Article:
The Bill and Melinda Gates Foundation is funding a pro-bono project in a number of countries across the African continent. The project aims to keep conversations around pandemic preparedness and equitable economic recovery for Africa alive.
“The human race has been known to forget very quickly and thus, keeping conversations around pandemic preparedness and equitable economic recovery for Africa is key for the future. The goal is not to constantly remind people about COVID-19 but to get people to prepare.”
As a result, Hill+Knowlton Strategies is working to build and work with a community of credible and engaged expert voices who will utilize regular media opportunities to disseminate accurate content.
In one of such engagements held recently at the Serena Hotel in Kampala, Dr. Arnold Ezama, the Manager Epidemics and Pandemic Preparedness Response at Uganda and
Uganda Red Cross Society and George Patrick Akabwai, a Healthcare practitioner, specializing as a Physician at Baylor Uganda made sense of the pandemic preparedness and equitable recovery for Africa.
According to Dr. Ezama, pandemic preparedness concept has been around since the biblical times of Joseph and that the concept largely looks at planning and activities to respond to a pandemic.
“It is quite prudent that we map out the kind of resources that we need. It is not just financial. Maybe what we need is intentional and planned resources. We need to intentionally carry out intersectional analysis to identify those that are most at risk and channel resources there and not wait for attacks/outbreaks. We have the resources, physical or economic. It is just mapping out and channeling them there,” Dr. Ezama says.
During pandemics, a lot of resources come in the form of relief. Dr. Ezama says it is important that these resources are aligned accordingly from the national to the village level so as to avert inequalities and hold leaders to account. Dr. Ezama, however, says that behavior is very key in preparing for a pandemic and to mitigate spread. “Local communities through village task forces saved the situation (Covid-19) and now in Mubende and Kassanda. We hope that this will go on,” Dr. Ezama says.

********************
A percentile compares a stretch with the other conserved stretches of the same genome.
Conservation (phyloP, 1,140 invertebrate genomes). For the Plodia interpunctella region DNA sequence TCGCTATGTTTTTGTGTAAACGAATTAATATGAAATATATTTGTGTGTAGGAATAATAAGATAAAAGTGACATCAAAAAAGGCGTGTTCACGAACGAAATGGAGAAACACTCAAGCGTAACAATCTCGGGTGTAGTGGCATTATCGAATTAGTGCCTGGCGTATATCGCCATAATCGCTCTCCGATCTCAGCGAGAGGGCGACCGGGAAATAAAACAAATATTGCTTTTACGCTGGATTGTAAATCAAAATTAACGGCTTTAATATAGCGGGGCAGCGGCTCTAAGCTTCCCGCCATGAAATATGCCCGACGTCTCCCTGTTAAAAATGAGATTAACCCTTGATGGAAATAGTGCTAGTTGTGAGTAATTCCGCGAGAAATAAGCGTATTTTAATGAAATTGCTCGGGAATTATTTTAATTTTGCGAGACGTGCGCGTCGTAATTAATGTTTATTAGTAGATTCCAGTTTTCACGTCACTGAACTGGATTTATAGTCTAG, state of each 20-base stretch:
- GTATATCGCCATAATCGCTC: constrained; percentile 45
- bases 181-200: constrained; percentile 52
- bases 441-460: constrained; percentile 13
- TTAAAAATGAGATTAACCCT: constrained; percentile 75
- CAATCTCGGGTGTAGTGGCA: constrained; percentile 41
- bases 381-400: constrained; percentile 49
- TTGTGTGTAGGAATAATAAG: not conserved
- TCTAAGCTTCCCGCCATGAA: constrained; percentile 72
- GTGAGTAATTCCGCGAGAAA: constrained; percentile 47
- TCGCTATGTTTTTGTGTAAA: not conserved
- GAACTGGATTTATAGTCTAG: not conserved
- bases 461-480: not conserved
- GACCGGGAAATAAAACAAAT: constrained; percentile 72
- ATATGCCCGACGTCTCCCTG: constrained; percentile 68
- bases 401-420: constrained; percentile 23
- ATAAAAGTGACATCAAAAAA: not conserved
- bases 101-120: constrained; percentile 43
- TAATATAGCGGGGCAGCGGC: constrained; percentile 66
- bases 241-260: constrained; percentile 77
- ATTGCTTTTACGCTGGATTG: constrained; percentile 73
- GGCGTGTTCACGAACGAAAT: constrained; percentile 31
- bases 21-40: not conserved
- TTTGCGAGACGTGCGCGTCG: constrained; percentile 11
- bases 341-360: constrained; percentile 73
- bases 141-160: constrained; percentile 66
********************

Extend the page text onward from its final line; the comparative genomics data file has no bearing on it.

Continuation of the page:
According to Dr. Ezama, too much information is affecting vaccine uptake yet he says that the vaccines are very key in prevention.
“Vaccines are key in prevention. You don’t have to look beyond the vaccine. The science beyond the vaccine has improved. However, too much and wrong information are affecting vaccine uptake. These are just rumours. Let’s understand perception studies and why people are not getting vaccinated.”
According to Akabwai, “We ought to have a proper response plan.”
“We need to plan for any attacks using the meagre resources. It’s through this pandemic that we spend the most and have health workers constrained but with a proper plan, these can be managed better,” Akabwai says.
Akabwai says that Covid-19 somehow prepared “us for Ebola”
“That strengthened our capacity. Lockdowns and containment measures are good practices. Ugandans should embrace this as part of life to get over any recurrences or new outbreaks.”
However, he says that health inequalities have risen from pandemics.
“These inequalities are a reality. We have learnt. The Government should now ensure that we prevent it. It is cheaper to prevent than to respond. Invest in healthcare so that the most commonest person can be admitted to ICU when they need them, train more health workers and involve the leaders,” Akabwai says.
He adds: “There needs to be a disconnect between equity and inequality. It’s more than health. We need to diversify. Adopt strategies to stay alive, adhere to SOPs and innovate.”
Akabwai admits that there is vaccine hesitancy but he advises that “you use more reliable information.”
“Vaccines are a great deal in averting death and hospitalization. Vaccines have a huge role in enabling us to stay alive and improve our health.”